A graduate Mechanical Engineer (MEng, QUB 1987), Paul worked as a process development engineer in the electronics manufacturing industry for both Lucas Industries (Antrim) and Digital Equipment (Galway). Returning to Queen's in the 90s, initially as a designer of bespoke machines for automated assembly and then as an engineering and product design consultant working across a broad range of industry sectors while based in the Northern Ireland Technology Centre (NITC). He has been a member of academic staff in the School of Mechanical and Aerospace Engineering since 2005 and is Programme Director for the Product Design Engineering (PDE) degree. The objective of this degree is to produce graduates with the knowledge, skills and abilities that will enable them to act as catalysts of change in companies. Co-Chair of the UK & Ireland region of the CDIO Initiative; an international collaboration of over 100 leading universities spread across 5 continents which aims to reform engineering education by teaching in the context of Conceiving, Designing, Implementing and Operating a product, process or system. (http://www.cdio.org ) Co-Author of “Engineering Innovative Products: A Practical Experience” which looks at the teaching of essential skills required to enable engineering students to establish technology based companies. (http://eu.wiley.com/WileyCDA/WileyTitle/productCd-1118757734.html)
Contact Teaching Times
Large Group Teaching 10 (hours maximum)
hours of lectures
Medium Group Teaching 7 (hours maximum)
hours of practical classes, workshops or seminars each week
Personal Study 24 (hours maximum)
22-24 hours studying and revising in your own time each week, including some guided study using handouts, online activities etc
Small Group Teaching/Personal Tutorial 1 (hours maximum)
hours of tutorials (or later, project supervision) each week
Learning and Teaching
The School of Mechanical and Aerospace Engineering plays a leading role in an international initiative to reform engineering education which involves well over 100 universities worldwide. Initial support for participation in this initiative was secured through funding to set up a Centre of Excellence in Active and Interactive Learning at Queen's. As a result, our degree programmes have many innovative features that enhance student learning.
Through the programme, there is an emphasis placed on the development of a balanced set of personal, interpersonal and professional skills.
At Queen’s, we aim to deliver a high quality learning environment that embeds intellectual curiosity, innovation and best practice in learning, teaching and student support to enable students to achieve their full academic potential. Students studying for the BEng in Product Design Engineering are provided with a broad range of learning experiences to enable them to develop as individuals, to engage with subject experts from both academia and industry, and to develop an enquiring mind to enhance their development as independent, lifelong learners. Access to industry standard engineering tools, a world class library facility and courses taught by industrial experts provides a breadth of opportunity to develop students’ interests in the product design and development sector, supported by formal lectures and tutorials. There are a wide range of learning opportunities, including:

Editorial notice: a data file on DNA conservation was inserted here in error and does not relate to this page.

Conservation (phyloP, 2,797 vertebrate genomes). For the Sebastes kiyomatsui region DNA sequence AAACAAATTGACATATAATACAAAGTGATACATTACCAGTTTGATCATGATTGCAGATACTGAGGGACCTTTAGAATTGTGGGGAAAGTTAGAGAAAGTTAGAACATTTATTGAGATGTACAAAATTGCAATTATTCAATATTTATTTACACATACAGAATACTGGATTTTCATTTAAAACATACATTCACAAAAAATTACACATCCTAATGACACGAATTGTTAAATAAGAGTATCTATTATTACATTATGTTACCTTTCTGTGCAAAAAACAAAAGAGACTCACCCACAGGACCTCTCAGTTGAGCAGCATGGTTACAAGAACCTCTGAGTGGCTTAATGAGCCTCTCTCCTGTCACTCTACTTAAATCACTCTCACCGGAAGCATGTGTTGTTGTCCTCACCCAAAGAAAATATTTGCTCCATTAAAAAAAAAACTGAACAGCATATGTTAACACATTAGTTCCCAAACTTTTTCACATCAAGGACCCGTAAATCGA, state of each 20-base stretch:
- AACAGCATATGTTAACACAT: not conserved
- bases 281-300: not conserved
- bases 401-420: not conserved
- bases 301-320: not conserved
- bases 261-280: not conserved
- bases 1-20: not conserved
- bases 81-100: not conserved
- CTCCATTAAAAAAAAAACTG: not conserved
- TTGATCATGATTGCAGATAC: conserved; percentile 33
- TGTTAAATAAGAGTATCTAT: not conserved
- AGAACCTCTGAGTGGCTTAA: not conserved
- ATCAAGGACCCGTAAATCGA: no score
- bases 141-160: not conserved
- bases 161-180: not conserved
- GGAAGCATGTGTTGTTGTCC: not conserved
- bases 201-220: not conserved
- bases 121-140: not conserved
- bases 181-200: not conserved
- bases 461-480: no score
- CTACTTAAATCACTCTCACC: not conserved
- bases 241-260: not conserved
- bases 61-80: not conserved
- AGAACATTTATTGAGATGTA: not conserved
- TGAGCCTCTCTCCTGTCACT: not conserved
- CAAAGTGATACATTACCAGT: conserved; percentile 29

- E-Learning technologies
The Queen’s Online Virtual Learning Environment provides access to a wealth of information and supporting learning information, including additional module resources, reading lists and message boards to communicate with class members.
- Individual research projects
As part of the degree, students will undertake a research project in their final year in conjunction with an academic supervisor, looking in detail at a relevant engineering topic. This will provide students the opportunity to engage with the engineering design and development process, while embedding core skills in project management, reporting and presentation skills.
Formal lectures are timetabled to introduce basic information and concepts about key topics and themes in Product Design Engineering, and to provide a starting point to guide further self-directed private study. This provides an invaluable opportunity to both engage with academic subject experts and also to gain feedback and advice. Through the degree course, a number of lectures are also given by industrial subject matter experts, to ensure that students have the opportunity to discuss the industrial applications.
- Personal Tutor
Undergraduates are allocated a Personal Tutor who meets with them during the year to support their academic development.
A key aspect of any engineering degree is the ability to be able to competently transfer engineering scientific principles into practice. Students will be provided with numerous opportunities to develop core technical skills through practical laboratories, design exercises and projects throughout their degree programme, and will become confident in the use of a wide range of industrial standard engineering design and analysis tools.
- Self-directed study
This is an essential part of life as a Queen’s student when important private reading, engagement with e-learning resources, reflection on feedback to date and assignment research and preparation work is carried out.
The majority of lectures are supported through tutorial sessions, providing opportunities for discussion about problems posed in accompanying lectures. Again, tutorials provide valuable opportunities to engage with academic staff to obtain help and feedback outside of the formal lecture environment.
- Work placements